Traditional virtual machine backups require an agent on every VM. And although that works, it has difficult operational issues. Each agent consumes physical server resources when performing a backup or scan. One agent on one server is not a problem. Dozens of agents on dozens of virtual servers will reduce the number of VMs that can be supported on that physical server.
The trickier problem is managing the timing of the VM backups. Backup software is generally optimized to perform as many backups as possible in the shortest period of time. The object is to meet the ever-shrinking backup window. When multiple concurrent backups occur with VMs on the same physical server, the performance will suffer. Those VMs are sharing the elements, such as the IO path, bus, adapters and buffers. As a result, performance can slow to a crawl, causing backups to miss those backup windows or just plain fail.
Their first VMware solution aimed at addressing the VM backup problem for the backup software market was VMware Consolidated Backup (VCB). VCB did not adequately or fully address the problem. VCB leveraged ESX snapshot capabilities by mounting them on an external Microsoft Windows server via shared SAN storage. A backup agent was installed on the proxy server, which then backed it up. There were obvious problems with the VCB methodology. It required additional server hardware, network hardware, storage networking, rack space, floor space, cables, power, cooling, and other considerations. The number of VMs per proxy server was severely limited, while cost and performance were frequently unacceptable.
VMware’s second attempt at addressing the problem came with the release of vSphere 4 back in 2009, which came out with a much superior effort in VADP and CBT. VADP eliminated the proxy server and enabled third-party data protection and backup software to be more tightly integrated with VMware. VADP essentially allows that third-party software to quiesce and initiate a snapshot of one VM, multiple VMs, or all of the VMs. It then retrieves or replicates the snapshot data out to the backup/media server. VADP provides a single‐step, source to target, copy process without a VCB-like proxy. VADP eliminates backup processing or agents within VM guests. No additional VMware software is required.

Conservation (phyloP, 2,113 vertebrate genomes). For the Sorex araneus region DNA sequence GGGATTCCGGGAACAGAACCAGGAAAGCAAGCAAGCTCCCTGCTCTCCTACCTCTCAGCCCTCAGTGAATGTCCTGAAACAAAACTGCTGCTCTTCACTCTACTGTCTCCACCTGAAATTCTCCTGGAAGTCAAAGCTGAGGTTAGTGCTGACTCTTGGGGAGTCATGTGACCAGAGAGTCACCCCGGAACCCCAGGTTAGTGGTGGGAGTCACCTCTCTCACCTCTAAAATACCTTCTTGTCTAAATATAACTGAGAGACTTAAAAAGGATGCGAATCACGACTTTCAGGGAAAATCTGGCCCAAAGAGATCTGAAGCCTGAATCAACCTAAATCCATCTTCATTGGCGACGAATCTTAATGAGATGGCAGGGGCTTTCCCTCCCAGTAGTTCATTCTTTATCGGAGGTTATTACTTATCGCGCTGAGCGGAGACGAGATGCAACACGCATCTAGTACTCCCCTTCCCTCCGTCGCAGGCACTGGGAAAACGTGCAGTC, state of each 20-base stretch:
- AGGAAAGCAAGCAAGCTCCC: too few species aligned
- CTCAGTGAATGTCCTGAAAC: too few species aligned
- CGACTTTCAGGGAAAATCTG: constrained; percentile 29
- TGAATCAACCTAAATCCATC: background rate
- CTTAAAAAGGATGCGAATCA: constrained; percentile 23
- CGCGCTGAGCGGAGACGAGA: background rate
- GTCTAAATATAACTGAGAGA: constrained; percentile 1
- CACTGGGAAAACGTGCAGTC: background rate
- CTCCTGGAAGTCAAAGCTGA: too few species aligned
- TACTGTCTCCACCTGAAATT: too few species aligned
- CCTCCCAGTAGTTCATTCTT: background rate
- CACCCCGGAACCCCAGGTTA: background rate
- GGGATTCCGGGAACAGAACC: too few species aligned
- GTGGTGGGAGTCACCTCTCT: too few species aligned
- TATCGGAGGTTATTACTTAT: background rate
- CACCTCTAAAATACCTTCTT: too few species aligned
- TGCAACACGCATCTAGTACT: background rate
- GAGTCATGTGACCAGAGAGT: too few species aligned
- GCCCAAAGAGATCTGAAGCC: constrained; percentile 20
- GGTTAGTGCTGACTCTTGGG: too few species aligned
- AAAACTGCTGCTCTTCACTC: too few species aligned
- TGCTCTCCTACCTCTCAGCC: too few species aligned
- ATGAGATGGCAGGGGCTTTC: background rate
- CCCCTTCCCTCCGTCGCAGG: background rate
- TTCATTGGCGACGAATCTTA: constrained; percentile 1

There is one exception: VMware is not application-aware. Its snapshots do not quiesce a database or structured application in a “hot” backup mode. In other words, it does not flush the cache, complete the writes in order, and then take the snapshot. To have an easily recoverable snapshot of those VM applications still requires a software agent.
But VADP is, in reality not all that dissimilar to the APIs from Citrix XenServer or Microsoft Hyper-V server virtualization. In all three cases, the backup software is copying a complete snapshot of each VM. Because it is a complete copy of all the data in the VM, it is difficult to complete the backups within the required backup windows.
The general rule of thumb for a typical server application’s data change rate is between .5% and 1% per week. It makes little sense to have to back up 100% of the data every day when so little has changed. So, VMware took a page from the storage system snapshot vendors as well as common backup software vendors to solve the VM data protection problem with Changed Block Tracking.
Changed Block Tracking is conceptually similar to snapshot differential, backup delta block, or incremental backup. It determines if any blocks have changed since the last VM snapshot and tags the blocks that have changed. This enables the third-party backup or data protection software to copy out only the blocks that have changed since the last backup.
This means they don’t copy out data that has been copied previously. The amount of data copied out is commonly reduced by more than 99%, which saves a lot of time in the backup process. Without Changed Block Tracking, it can only do so after the entire snapshot is first copied out to the media server. And that remains the case if the backup or data protection software provides delta block, incremental backups, compresses, and/or dedupes.
Changed Block Tracking dramatically reduces the amount of data copied before additional data reduction technologies are applied, reducing backup and processing time.
What does all this mean? If you are planning on backing up VMware vSphere virtual server VMs, make sure your backup software makes effective use of VADP and Changed Block Tracking. It will be simpler. It will save time, money, and reduce the amount of backup data being stored.
About the author: Marc Staimer is the founder, senior analyst, and CDS of Dragon Slayer Consulting in Beaverton, OR.
This was first published in March 2012